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I believe there is a requirement for some type of throw cushion/device for commercial or personal. Typically you see a throw/boat cushion or ring or horseshoe buoy? Which do you salt guys prefer?

What about a a Life Line/Throwable Rescue Bag? I have both the cushion and Bag on my boat. Didn't know of both were required or just the cushion. Don't think that a Bag can take place of the cushion?

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Hey guys I just wanted to let everyone know that ACR is currently doing a promotion for a free ditch bag (2272) which is a 112.00 value if you purchase a epirb. I know a vendor selling the 2844 cl*** II epirb for 395 shipped and you get the free ditch bag. Thats a really good deal and awesome piece of mind. This is the same setup I use. If you are interested shoot me a pm and ill give you the info.

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I believe there is a requirement for some type of throw cushion/device for commercial or personal. Typically you see a throw/boat cushion or ring or horseshoe buoy? Which do you salt guys prefer?

What about a a Life Line/Throwable Rescue Bag? I have both the cushion and Bag on my boat. Didn't know of both were required or just the cushion. Don't think that a Bag can take place of the cushion?

A Cushion is the preferred for the recreational side, it serves many purposes. ;)

I throw and must have a life ring with an attached rope. I have the round one with again my registration numbers written on it.

It's solid and throw-able.

If I'm disabled power wise the attached rope may make a difference to pull someone back in.

Mixed on this one. If the drift is taking you away from your PIW best to not tether and drag their flotation device away from them.

Floating rope attached to what ever is better than nothing. You fall out of a boat on the hook with current, best to deploy a flotation device that will leave as fast as your PIW.

NOW, for the get all of dumb azz moves.

I was filling a chum bag off the stern of my boat when I accidentally un hitched the bag from the cleat on the edge of the reef with a screaming current. The boat is anchored and I went in right on top of the bag for a quick retrieve.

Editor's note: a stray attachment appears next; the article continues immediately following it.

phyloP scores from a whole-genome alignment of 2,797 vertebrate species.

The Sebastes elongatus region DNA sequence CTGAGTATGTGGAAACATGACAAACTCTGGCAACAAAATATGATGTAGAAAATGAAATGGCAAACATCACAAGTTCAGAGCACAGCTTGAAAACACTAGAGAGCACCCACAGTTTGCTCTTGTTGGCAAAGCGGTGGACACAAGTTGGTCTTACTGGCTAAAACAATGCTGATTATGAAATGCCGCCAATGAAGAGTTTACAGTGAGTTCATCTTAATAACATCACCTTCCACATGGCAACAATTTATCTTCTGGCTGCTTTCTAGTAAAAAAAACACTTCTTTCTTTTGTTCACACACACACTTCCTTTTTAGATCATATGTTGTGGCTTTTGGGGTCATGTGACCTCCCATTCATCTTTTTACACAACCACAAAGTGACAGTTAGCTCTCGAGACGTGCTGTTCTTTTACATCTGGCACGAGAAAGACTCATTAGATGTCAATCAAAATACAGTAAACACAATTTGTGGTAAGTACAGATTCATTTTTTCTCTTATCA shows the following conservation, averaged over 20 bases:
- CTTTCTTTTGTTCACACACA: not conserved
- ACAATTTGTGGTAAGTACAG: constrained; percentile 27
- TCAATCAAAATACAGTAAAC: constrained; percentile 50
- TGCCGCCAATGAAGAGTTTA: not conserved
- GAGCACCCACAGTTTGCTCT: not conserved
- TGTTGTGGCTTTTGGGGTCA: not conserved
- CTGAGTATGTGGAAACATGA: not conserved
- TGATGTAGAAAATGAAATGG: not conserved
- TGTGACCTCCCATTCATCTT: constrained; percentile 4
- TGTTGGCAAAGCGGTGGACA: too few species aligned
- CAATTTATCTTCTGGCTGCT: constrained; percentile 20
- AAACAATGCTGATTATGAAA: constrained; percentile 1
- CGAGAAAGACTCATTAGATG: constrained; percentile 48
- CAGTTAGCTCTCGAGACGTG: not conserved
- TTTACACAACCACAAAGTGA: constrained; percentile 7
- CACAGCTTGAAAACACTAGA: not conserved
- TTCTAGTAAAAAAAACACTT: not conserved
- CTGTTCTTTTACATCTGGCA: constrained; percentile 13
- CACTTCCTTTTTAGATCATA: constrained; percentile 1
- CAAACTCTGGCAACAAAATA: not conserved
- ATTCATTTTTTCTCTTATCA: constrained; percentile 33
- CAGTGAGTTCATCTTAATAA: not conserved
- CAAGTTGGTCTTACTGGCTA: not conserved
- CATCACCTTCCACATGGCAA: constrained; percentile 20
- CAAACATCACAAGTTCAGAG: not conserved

No getting back to the boat and away I went.

I could not make it back. G***ed myself in the effort still holding the chum bag and headed east.

By the time they cranked up, retrieved the 400 feet of anchor line and spun around to get me I was just a dot on the horizon..

I really don't even have to make this stuff up to tell you guys how fast it can happen.

My crew didn't throw anything to me, they were too concerned about getting the hook up and coming to get me "or the chum bag". I sure wish they would have thrown me the ring as I was spent in minutes.

I lost my flip flops, sun gl*** and my breath in the matter of a few minutes and finally let go of the chum bag.

My final tip of the day.

I spent 5 hours on the big boat. Removed every life vest from their stored areas, the life ring and so on. 3 of my 10 cl*** 1 pfd's had non working strobes for a variety of reasons. That will be addressed tomorrow. I checked the straps and put one on just for a check.

Well, the belly strap needed an adjustment for mine, the straps and clips were tangled a bit from storage and I just thought about the fact of how cumbersome the cl*** 1 is or any of them to put on for that matter. I did this in the cabin tied to the dock. :blush: " don't try it in the water"

Having the right gear and being able to use it will most likely make the the difference between a recovery and a rescue

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Also, type IVs aren't just for you...I had a guy tell me once that he didn't need one because he was alone. I asked him what he was going to do when he watched an ejection and needed to throw something to a PIW... Also these things are required to be "immediately available" OR out and ready at a moments notice.

If you tie a line to it, tue polypropelyne. It's the kind that floats and easy to retrieve.

Definitely a good idea to don a PFD in the water. If you get strobe lights, put Velcro on your PFD or hat and the strobe. Keep it as high as possible.

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I think Troy was getting at this but make sure that your life jacket straps are stowed neatly and all the way loose. You dont want to have to don one in an emergency that was used last by your 7 year old nephew with its straps tightened down. Every second counts when the brown stuff hits the fan. Lots of good info in this post, I think it will make a lot of people spot check their safety gear.

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I like having a whistle and strobe on all six of my PFD's. have to check batteries from time to time. well worth the effort. I use a throwable cushion with rope attached.